Best Guide for Breath Meditation For Beginners

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Ceisiwr
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Re: Best Guide for Breath Meditation For Beginners

Post by Ceisiwr »

DooDoot wrote: Sat Jun 06, 2020 3:37 am
Ceisiwr wrote: Sat Jun 06, 2020 3:23 am :goodpost:
Its not in any way what the Buddha taught; not even a rough approximation. It is certainly not "ānāpānasati".
My meditation practice improved significantly since adopting the Visuddhimagga method and its explanations of anapanasati make sense to me.
"Analysis and synthesis are praised by the wise,
liberation in the Sāsana comes from analysis and synthesis;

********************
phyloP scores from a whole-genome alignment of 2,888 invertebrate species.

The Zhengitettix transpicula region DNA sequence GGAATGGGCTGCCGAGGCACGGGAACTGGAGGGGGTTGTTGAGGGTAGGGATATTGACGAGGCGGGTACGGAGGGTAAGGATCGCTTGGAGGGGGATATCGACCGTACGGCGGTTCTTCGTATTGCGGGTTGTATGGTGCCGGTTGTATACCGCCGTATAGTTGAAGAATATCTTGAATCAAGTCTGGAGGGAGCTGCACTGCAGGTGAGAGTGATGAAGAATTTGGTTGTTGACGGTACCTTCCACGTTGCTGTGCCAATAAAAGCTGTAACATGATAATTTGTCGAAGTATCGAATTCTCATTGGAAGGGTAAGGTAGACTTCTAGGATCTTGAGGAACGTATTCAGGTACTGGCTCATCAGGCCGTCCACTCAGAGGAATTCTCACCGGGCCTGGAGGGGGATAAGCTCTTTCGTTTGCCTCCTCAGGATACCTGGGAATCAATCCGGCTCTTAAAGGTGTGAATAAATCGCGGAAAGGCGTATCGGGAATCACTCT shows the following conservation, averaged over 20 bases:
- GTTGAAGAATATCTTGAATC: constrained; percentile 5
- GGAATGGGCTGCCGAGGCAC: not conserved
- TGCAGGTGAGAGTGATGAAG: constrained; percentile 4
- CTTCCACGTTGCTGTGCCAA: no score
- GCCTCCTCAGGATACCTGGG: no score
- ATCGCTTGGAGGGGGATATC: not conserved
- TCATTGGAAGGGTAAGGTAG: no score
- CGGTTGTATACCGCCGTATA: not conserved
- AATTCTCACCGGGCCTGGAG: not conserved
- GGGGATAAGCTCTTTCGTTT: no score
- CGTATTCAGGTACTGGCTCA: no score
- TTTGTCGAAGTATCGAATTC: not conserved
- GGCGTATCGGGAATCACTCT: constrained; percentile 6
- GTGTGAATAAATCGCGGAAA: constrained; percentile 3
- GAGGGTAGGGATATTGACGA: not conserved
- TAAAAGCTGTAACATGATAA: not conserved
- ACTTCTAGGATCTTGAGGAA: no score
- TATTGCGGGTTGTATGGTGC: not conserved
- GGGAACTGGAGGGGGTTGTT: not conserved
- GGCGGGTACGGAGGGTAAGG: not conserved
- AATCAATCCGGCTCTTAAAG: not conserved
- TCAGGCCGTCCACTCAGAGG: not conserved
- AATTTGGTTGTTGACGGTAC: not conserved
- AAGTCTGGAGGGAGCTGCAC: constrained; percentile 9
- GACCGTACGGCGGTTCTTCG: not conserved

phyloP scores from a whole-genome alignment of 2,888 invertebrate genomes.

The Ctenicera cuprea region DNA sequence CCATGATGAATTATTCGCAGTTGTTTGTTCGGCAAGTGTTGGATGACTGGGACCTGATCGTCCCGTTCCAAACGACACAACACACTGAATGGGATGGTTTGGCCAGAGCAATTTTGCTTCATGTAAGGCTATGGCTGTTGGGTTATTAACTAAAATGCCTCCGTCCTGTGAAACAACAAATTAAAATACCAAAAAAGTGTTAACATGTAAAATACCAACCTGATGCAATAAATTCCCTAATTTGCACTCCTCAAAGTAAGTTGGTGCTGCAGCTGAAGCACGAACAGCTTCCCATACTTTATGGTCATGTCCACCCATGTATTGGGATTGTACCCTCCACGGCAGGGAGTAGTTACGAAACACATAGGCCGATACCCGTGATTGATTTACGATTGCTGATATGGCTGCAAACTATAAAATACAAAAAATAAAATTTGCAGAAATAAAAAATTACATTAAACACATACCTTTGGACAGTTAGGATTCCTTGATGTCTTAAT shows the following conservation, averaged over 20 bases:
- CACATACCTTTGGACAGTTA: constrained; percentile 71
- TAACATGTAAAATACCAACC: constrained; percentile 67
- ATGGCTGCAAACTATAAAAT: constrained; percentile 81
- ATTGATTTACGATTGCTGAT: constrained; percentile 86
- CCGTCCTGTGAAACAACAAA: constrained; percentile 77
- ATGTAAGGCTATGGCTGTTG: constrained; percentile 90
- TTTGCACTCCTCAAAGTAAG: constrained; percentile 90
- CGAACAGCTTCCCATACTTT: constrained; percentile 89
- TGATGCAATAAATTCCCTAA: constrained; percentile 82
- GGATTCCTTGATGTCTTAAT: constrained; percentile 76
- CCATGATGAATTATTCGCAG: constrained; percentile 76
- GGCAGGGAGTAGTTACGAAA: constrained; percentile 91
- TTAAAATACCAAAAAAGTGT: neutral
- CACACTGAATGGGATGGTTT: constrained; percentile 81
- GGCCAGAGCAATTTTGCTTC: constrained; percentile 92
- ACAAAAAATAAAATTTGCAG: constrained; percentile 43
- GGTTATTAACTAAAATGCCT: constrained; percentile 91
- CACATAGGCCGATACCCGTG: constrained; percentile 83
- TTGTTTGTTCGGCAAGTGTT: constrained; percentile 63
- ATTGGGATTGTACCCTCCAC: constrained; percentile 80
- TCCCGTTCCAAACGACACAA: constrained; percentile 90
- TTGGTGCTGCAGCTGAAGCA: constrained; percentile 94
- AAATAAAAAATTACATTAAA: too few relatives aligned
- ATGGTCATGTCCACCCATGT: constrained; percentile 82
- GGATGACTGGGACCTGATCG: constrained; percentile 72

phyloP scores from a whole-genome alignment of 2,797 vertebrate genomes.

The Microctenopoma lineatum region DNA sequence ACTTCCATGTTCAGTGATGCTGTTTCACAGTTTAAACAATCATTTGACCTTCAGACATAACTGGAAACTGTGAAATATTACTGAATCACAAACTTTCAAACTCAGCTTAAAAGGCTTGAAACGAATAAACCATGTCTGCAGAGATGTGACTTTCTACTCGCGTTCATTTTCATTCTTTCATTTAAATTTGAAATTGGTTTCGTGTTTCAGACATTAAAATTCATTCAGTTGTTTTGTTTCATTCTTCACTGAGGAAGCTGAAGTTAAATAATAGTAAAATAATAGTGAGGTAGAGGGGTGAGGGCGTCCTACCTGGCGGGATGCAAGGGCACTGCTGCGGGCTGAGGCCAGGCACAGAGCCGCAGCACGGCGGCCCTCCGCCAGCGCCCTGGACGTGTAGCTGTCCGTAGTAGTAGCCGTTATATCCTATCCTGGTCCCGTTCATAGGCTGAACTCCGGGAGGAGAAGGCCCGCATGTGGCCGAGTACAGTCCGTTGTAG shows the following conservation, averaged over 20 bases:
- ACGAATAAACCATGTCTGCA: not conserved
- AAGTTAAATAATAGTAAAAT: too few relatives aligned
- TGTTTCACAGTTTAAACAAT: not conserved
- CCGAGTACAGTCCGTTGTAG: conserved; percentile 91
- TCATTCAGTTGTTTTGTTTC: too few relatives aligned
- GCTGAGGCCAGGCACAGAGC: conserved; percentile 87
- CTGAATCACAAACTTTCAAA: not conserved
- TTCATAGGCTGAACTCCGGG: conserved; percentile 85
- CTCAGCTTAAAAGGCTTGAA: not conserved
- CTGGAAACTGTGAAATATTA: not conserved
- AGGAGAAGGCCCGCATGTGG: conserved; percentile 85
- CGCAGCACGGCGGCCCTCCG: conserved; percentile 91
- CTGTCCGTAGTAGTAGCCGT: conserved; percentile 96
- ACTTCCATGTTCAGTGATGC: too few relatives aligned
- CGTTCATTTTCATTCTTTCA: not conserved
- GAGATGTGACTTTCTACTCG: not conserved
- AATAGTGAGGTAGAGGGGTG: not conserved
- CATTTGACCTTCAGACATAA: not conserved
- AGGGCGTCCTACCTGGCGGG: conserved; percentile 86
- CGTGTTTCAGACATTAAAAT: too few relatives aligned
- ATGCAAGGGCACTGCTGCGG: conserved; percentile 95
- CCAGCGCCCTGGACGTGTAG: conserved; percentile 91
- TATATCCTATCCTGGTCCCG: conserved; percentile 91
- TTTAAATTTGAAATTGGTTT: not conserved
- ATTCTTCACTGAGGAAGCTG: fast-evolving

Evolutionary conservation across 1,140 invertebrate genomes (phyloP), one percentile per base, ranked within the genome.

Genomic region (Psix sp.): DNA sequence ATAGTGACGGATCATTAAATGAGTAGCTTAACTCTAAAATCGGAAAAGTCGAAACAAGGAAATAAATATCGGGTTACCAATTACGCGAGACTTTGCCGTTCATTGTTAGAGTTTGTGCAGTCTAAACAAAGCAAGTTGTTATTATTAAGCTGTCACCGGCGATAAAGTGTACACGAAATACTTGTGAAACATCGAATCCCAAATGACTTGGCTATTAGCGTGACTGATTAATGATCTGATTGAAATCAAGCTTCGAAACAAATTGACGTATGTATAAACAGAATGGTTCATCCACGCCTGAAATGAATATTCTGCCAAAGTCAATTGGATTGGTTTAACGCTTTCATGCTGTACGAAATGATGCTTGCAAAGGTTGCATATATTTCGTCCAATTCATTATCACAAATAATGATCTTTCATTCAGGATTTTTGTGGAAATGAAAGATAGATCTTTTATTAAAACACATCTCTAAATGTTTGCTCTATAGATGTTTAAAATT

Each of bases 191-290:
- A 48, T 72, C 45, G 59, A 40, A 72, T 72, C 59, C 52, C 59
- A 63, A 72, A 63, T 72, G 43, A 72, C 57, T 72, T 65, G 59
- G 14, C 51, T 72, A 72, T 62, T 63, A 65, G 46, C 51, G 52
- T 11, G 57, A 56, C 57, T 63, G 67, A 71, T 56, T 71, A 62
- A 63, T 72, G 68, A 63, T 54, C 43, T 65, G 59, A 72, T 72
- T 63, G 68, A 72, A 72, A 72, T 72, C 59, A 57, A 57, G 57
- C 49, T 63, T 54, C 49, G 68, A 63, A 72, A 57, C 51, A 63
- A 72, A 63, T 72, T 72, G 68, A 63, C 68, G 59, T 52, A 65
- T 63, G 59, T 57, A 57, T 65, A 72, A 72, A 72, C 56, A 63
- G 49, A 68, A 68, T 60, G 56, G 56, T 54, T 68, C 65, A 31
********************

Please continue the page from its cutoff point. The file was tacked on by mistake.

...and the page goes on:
the purpose of the method of analysis and synthesis is the ultimate"


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DooDoot
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Re: Best Guide for Breath Meditation For Beginners

Post by DooDoot »

Ceisiwr wrote: Sat Jun 06, 2020 3:42 am My meditation practice improved significantly since adopting the Visuddhimagga method and its explanations of anapanasati make sense to me.
The topic is "Best Guide for Breath Meditation For Beginners". As for your improvement, sure, for example, from 1% to 10% success is a massive improvement of 900%. But it remains a long way from 100% success. Kind regards :)
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Ceisiwr
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Re: Best Guide for Breath Meditation For Beginners

Post by Ceisiwr »

DooDoot wrote: Sat Jun 06, 2020 3:48 am